Blood clots in the brain can cause strokes. There are four types of strokes. Two are not related to clots and are caused by haemorrhage of a blood vessel or artery (subarachnid or cerebral haemorrhage). The other two types of strokes are caused by blood clots. These are called cerebral thrombosis and cerebral embolism. One stroke is precipitated by a thrombus (clot) formed in the arteries that stops or slows down blood flow to the brain. The other is created when an embolis, which is a wandering clot from another part of the body, lodges in an artery and causes decreased blood flow. Since strokes can cause permanent damage, it is important to be educated on the symptoms of blood clots in the brain.
Cerebral thrombosis (brain clot) is the most common cause of strokes. It often occurs when blood pressure is low. Many times it happens at night or first thing in the morning, because blood pressure is usually lower then.
Clots vs. Strokes
Symptoms of clots are similar to symptoms of strokes. Often there are no symptoms until the time of the stroke, or "brain attack." One symptom that may occur prior to a stroke is a headache that does not go away or is more severe than any you've had in the past.
The symptoms of blood clots in the brain include headaches and dizziness. These may be accompanied by vision changes. There may be speech changes or even difficulty speaking. Paralysis of some part of the body may also be a sign of a clot or stroke. Difficulty walking even if there is not paralysis may be noted.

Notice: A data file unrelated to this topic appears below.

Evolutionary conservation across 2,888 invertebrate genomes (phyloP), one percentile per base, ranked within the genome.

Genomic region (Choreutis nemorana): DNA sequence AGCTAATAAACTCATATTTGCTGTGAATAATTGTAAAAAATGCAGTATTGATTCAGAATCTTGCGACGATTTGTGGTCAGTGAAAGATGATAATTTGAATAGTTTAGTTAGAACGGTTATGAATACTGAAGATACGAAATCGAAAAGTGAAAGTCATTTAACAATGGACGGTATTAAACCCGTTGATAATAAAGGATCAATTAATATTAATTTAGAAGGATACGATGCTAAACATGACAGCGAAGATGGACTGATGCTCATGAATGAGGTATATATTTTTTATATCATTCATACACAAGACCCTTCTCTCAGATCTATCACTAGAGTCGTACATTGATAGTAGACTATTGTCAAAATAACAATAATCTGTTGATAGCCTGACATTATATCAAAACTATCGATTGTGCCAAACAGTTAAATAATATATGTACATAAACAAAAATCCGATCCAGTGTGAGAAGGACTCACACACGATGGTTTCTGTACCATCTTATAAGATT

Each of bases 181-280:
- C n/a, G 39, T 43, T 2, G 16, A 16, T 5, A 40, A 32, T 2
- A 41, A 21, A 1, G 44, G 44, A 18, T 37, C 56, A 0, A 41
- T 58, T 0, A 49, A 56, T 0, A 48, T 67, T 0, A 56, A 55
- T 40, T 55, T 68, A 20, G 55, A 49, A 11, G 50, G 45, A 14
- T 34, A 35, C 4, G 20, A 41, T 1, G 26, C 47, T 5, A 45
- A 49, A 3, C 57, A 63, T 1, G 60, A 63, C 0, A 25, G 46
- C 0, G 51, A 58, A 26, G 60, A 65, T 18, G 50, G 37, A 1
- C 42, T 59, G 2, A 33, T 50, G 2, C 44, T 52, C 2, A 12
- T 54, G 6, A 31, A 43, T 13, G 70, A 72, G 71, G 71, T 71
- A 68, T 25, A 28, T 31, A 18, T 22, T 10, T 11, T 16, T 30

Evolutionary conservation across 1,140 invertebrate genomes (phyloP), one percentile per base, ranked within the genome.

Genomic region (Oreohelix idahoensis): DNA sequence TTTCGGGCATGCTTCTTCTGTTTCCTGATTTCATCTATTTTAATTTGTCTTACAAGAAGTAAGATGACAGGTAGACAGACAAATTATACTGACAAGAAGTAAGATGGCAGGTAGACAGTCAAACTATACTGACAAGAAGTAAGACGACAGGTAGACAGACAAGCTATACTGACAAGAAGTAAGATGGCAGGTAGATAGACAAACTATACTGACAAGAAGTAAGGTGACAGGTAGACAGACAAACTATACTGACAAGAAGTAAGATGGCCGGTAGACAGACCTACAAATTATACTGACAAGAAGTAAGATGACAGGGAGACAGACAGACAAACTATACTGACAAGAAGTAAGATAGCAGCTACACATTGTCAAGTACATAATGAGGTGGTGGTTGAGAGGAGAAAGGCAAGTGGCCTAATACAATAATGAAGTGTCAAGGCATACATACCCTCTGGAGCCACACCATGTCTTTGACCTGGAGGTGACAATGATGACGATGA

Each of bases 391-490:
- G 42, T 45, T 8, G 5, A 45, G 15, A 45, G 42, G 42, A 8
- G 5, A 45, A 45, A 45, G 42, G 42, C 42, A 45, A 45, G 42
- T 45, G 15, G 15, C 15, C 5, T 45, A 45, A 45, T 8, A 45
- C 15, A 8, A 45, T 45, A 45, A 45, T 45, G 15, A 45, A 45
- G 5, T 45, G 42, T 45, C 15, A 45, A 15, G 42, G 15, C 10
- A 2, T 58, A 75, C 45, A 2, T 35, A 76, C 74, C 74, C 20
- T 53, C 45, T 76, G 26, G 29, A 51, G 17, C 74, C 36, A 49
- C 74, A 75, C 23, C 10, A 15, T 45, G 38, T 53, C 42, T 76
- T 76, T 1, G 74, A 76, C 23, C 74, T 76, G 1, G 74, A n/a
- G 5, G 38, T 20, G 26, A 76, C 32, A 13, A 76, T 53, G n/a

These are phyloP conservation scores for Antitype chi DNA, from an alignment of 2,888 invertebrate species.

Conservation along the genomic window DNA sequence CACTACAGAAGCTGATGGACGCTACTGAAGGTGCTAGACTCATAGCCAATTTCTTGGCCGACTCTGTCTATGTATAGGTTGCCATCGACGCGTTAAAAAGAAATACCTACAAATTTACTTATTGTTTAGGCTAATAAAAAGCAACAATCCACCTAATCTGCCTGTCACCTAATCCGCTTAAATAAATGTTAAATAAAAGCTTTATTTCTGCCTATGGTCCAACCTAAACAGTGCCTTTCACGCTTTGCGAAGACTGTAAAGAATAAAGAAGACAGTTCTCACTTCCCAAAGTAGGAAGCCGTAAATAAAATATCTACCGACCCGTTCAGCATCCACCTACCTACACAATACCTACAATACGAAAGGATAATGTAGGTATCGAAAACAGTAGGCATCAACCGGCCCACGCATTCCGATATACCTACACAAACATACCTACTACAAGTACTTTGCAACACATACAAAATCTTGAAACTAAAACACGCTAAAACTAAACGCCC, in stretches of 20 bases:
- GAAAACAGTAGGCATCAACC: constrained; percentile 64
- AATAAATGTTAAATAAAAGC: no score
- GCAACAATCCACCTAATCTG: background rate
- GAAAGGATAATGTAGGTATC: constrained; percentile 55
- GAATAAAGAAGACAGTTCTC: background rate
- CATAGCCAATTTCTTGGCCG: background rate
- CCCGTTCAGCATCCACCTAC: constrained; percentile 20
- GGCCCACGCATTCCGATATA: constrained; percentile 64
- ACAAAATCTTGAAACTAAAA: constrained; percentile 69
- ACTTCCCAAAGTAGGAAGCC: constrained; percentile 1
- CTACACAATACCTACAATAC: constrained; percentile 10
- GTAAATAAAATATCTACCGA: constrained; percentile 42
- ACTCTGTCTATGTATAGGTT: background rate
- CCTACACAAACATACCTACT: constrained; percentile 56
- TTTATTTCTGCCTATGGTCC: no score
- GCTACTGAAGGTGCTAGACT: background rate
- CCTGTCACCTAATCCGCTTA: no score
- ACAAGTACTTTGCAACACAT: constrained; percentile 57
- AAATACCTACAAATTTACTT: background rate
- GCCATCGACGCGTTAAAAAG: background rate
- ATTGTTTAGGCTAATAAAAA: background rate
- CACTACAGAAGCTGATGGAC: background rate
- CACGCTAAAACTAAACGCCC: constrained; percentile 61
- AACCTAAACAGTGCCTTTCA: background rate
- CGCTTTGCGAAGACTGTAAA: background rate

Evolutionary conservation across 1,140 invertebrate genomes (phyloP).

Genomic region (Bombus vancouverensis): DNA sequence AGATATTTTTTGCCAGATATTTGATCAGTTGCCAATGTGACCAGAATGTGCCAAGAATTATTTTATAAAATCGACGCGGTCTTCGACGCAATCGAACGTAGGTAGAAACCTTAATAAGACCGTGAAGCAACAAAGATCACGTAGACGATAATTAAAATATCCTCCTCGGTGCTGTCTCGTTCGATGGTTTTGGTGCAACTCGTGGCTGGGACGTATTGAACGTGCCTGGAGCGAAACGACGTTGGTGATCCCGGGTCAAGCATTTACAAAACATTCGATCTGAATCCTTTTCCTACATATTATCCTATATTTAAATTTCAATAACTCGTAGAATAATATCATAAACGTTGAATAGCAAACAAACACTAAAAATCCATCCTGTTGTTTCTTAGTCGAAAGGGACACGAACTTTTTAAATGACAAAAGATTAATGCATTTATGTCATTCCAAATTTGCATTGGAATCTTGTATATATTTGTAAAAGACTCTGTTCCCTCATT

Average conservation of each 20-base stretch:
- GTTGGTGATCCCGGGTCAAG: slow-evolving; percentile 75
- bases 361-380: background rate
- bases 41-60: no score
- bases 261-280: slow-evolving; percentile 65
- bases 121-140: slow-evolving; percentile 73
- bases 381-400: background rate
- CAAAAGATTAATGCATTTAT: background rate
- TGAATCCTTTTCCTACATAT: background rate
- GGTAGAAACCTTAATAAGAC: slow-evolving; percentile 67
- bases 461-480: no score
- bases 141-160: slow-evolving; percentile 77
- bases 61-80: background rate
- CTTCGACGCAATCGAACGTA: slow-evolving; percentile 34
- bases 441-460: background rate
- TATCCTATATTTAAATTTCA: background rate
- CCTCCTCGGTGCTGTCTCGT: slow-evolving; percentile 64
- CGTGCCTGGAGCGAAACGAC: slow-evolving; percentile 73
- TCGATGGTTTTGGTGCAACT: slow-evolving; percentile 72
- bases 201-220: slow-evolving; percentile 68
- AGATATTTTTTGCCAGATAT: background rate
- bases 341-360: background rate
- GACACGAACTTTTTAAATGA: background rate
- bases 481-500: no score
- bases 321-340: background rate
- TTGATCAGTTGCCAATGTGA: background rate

Transient Ischemic Attacks
Sometimes these symptoms are experienced for a very short time, possibly just a few minutes. This could signify what is called a transient ischemic attack (TIA). It is a "mini-stroke" that may lead to a full blown stroke. Therefore, even if the symptoms quickly dissipate, an individual with these symptoms should receive immediate medical attention.
Since blood clots block the flow of blood and can cause strokes when in the brain, they are very dangerous. The problem is that cells die quickly without blood to the brain, which is how permanent damage can occur. The sooner treatment occurs, the less chance of long-term permanent disability due to brain-cell death.